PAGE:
The Winnemem Wintu, a tribe in the north of what is now California, has unsuccessfully petitioned the Forest Service to close for a short time a stretch of river in their traditional lands, so as to be able to hold their Coming of Age ceremony for young women.
This conflicts with international declaration and the commonly-accepted right action of nations. As affirmed by the UN Declaration of the Rights of Indigenous Peoples (Article 11), indigenous people have the right " to maintain, protect and develop the past, present and future manifestations of their cultures..."
In response, the Winnemem Wintu Tribe held a four-day War Dance (H'up Chonas in Winnemem) May 24-27 at the McCloud River site. The War Dance signifies the tribe's spiritual commitment to defend at all costs the ceremony from heckling, flashing, and violating disruptions by recreational boaters that have occurred in previous years.
"We hope the blockade will let the Forest Service know that boats don't belong in ceremony and that we will do it ourselves if they won't take the appropriate measures to protect our young women's ceremonies," said Caleen Sisk."
Members of the Winnemem Wintu Tribe from northern California on Monday, April 16 challenged Randy Moore, U.S. Forest Service Regional Forester, at his Vallejo office to protect indigenous women from racial slurs and physical harm during coming of age ceremonies planned for this June. Although claiming to be unfamiliar with the issue, Moore promised to review the Winnemem's request to close 400 yards of the McCloud River arm of Shasta Reservoir for 4 days so that the Tribe can conduct the ceremony.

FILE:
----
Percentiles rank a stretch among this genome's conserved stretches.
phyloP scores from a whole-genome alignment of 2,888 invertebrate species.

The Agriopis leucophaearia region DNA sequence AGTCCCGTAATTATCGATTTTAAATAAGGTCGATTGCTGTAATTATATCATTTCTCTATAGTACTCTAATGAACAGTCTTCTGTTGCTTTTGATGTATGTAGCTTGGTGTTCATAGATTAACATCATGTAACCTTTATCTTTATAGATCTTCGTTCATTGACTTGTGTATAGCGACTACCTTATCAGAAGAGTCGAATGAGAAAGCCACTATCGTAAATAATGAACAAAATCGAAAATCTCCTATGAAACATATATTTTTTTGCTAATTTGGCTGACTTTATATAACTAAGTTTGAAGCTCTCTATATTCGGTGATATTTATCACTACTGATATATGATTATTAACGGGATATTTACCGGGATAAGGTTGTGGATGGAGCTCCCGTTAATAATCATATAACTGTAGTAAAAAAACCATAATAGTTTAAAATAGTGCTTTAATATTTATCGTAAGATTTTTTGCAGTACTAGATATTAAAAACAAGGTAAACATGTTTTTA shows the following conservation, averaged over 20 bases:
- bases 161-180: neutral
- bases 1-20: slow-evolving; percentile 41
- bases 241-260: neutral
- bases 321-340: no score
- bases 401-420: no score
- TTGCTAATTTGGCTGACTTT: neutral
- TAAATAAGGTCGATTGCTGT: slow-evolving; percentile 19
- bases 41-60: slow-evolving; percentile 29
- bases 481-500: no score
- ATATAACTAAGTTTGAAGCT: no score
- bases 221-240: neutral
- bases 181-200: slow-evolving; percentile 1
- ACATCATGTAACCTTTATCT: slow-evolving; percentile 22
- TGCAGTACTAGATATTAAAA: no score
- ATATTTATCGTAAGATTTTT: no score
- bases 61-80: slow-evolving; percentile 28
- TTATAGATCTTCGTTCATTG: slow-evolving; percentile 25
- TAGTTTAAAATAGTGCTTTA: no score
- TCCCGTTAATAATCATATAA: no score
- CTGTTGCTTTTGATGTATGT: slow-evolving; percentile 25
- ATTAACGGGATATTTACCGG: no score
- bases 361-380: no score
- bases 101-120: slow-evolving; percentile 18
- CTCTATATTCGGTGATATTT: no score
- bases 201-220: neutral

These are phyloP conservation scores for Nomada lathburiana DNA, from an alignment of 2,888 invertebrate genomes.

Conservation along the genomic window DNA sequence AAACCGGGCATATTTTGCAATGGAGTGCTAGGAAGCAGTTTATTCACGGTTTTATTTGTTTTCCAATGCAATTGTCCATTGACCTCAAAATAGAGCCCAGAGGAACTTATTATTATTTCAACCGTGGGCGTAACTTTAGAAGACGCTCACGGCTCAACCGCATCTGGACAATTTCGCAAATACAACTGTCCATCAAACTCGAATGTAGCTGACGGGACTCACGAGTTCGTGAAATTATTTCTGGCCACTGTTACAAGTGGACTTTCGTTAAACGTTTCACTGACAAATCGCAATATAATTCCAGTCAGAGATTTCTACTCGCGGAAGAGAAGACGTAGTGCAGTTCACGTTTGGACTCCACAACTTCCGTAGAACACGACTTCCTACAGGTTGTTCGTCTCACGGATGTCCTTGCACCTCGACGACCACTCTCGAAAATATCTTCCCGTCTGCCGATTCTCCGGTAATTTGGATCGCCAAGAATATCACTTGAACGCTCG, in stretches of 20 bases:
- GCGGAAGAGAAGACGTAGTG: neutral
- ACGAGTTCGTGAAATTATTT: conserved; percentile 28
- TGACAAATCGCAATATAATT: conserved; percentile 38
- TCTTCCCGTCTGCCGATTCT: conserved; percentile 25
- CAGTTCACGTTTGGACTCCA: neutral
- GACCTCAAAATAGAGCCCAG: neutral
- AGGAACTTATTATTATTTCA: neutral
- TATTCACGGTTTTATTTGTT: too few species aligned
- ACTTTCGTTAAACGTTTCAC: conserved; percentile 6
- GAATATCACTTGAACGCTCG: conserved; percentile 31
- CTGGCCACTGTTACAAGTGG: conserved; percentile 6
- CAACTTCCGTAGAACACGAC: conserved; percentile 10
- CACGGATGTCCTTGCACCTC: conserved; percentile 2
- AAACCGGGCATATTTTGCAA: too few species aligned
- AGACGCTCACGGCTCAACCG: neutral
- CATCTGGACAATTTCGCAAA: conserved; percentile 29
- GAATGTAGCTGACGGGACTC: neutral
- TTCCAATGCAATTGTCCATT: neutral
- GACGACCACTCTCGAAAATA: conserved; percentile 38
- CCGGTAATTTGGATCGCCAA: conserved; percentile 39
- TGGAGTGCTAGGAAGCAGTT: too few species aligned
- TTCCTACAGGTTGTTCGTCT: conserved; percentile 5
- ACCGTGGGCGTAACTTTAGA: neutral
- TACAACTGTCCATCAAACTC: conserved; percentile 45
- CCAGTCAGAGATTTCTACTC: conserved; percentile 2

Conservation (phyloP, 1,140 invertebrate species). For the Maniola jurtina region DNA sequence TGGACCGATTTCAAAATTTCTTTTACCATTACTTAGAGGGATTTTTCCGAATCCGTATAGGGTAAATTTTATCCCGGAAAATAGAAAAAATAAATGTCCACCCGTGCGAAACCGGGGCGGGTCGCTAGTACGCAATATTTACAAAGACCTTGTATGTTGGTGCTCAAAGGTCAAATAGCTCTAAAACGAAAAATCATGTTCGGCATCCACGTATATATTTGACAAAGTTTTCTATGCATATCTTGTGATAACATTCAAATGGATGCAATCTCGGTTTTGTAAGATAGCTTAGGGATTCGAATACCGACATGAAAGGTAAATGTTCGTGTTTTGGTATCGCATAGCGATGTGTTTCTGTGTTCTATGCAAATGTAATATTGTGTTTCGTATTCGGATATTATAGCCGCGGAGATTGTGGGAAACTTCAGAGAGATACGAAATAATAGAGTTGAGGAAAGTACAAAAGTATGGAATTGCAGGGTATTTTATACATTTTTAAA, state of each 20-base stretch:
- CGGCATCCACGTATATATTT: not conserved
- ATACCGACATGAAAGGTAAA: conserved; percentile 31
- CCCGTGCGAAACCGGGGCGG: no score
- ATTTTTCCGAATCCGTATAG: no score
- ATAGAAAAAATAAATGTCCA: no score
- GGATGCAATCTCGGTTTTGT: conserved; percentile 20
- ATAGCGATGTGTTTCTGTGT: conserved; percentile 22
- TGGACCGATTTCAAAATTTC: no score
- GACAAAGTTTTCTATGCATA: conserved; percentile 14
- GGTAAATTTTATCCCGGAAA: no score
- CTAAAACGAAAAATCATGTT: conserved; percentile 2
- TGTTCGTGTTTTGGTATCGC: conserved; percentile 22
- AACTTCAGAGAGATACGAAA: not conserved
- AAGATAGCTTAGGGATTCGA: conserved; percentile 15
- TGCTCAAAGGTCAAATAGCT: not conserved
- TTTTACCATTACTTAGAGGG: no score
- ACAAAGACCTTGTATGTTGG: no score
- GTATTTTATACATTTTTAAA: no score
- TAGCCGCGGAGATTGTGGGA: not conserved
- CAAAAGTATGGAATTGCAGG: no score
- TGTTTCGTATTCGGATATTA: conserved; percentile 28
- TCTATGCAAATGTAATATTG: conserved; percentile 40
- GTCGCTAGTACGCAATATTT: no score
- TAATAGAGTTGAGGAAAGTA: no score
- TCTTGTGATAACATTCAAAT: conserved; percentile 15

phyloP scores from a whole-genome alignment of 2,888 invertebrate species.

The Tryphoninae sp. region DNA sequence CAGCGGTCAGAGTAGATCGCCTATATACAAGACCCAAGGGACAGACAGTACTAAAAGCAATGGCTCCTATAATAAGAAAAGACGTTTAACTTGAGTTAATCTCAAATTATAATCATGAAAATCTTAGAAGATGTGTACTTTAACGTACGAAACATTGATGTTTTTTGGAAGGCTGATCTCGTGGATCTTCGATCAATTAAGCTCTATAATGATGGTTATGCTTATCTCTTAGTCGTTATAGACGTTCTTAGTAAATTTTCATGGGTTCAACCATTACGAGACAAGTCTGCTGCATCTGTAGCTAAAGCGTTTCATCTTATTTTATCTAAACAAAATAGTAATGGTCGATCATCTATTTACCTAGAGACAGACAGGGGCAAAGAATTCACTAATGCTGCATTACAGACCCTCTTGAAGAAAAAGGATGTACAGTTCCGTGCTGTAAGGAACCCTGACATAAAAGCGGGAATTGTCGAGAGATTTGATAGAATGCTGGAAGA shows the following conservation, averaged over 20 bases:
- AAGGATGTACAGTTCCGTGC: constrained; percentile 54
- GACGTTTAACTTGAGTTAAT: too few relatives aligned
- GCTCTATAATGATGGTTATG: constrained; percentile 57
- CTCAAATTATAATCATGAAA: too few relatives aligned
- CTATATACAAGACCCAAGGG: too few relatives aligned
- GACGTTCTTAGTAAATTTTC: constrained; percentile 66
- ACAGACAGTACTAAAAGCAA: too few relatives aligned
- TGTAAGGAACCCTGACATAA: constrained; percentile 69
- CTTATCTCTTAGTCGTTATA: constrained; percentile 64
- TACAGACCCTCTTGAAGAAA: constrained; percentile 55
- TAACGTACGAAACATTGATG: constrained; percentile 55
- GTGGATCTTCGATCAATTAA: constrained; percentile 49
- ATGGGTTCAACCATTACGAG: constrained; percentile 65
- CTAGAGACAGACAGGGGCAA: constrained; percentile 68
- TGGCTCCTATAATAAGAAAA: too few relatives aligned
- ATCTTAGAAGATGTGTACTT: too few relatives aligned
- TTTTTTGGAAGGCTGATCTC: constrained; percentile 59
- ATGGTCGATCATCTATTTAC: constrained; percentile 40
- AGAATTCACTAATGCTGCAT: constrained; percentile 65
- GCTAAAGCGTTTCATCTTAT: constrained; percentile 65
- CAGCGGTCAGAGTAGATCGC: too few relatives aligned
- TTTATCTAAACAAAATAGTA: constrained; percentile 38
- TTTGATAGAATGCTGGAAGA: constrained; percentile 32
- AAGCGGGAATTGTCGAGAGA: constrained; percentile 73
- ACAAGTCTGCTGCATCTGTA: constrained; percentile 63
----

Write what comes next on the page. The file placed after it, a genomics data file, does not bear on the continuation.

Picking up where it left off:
As of May 31, the tribe indicated that it had not heard back from Moore.
What You Can Do Contact: Tom Tidwell US Forest Service Chief email@example.com (202) 205-8439
with the following message:
"Please respect the Winnemem Wintu's freedom of religion and close 400 yards of the McCloud River arm of Shasta Reservoir for four days so that the Tribe can conduct their ceremony.
Indigenous people have a unique relationship to place, and now as a steward of places, the Forest Service needs to recognize the unique qualities that indigenous cultures provide in enriching the forest lands which they steward. In respecting their culture and beliefs, the Forest Service captures a best management practice to benefit all stakeholders.
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